Gay survived Harvard’s antisemitism scandals, appearing at events held by campus Jewish groups and ultimately issuing strong statements against rising antisemitism amid backlash for not initially doing more. However, conservative activist Christopher Rufo and journalist Aaron Sibarium later revealed on X/Twitter examples of plagiarism in Gay’s early academic work, including her dissertation completed in Stanford University’s Department of Political Science. Their reporting added ammunition to the case for Gay’s resignation.

Since then, more allegations of plagiarism have surfaced. Most recently, the Washington Free Beacon on Monday reported that a new unsigned complaint filed with Harvard had alleged six new allegations against Gay.

Gay’s statement on Tuesday alluded to the plagiarism issues, with Gay, a Black woman, alleging that she was a victim of racial animus. She did not mention how the plagiarism discovered in her academic work could affect the professional lives of other academics of color in elite higher education and others who hope to join them.

With her resignation, Gay is the second Ivy League president in less than month to resign from her position. Elizabeth Magill, former president of the University of Pennsylvania, resigned in December following a torrent of criticism she received for allegedly mishandling numerous antisemitic outrages on campus and saying that punishing antisemitic speech is “context-dependent.” Like Gay, she said that calling for the genocide of Jews did not necessarily constitute bullying and harassment on campus.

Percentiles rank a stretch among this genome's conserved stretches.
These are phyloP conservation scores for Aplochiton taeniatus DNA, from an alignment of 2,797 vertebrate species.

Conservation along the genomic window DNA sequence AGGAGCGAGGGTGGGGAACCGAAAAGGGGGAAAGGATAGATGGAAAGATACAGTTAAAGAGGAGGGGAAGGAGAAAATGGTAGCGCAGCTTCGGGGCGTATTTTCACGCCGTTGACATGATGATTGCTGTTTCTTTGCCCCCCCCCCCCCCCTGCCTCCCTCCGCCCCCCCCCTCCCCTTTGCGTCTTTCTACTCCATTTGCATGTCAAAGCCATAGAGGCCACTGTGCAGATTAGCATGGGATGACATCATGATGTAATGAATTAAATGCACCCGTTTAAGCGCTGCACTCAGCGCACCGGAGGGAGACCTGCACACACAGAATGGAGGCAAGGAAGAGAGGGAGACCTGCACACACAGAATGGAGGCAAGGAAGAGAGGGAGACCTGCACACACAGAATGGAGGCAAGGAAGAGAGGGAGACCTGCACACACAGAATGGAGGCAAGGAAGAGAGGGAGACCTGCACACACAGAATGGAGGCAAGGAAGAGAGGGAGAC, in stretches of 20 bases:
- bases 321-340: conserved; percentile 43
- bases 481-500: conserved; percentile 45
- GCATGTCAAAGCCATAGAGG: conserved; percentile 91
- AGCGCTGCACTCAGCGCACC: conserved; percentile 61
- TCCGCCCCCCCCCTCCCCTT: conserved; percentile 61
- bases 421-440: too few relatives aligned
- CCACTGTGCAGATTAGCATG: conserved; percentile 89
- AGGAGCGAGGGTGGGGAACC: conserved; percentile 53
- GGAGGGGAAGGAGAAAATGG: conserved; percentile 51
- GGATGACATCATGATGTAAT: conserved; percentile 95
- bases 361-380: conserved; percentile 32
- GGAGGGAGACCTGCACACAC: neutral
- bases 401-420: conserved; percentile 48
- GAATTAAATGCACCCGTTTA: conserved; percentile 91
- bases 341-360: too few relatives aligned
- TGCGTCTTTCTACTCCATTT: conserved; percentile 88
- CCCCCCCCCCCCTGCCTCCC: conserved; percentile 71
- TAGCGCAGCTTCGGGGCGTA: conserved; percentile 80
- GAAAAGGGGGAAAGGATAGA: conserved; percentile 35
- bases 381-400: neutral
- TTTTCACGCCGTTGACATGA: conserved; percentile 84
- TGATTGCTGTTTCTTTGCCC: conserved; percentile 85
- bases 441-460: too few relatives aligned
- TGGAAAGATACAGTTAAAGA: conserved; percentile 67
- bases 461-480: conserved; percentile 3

Gay’s resignation comes amid mounting pressure on universities to take a firm stance against extreme anti-Zionist and antisemitic harassment and intimidation.

US college campuses have experienced an alarming spike in antisemitic incidents — including demonstrations calling for Israel’s destruction and the intimidation and harassment of Jewish students — since Hamas’ Oct. 7 massacre across southern Israel. Elite universities have been among the biggest hubs of such activity, with students and faculty both demonizing Israel and rationalizing the Hamas atrocities.

The Anti-Defamation League (ADL) has recorded 470 antisemitic incidents on college campuses between Oct. 7 and Dec. 18. During that same period, antisemitic incidents across the US skyrocketed by 323 percent compared to the prior year.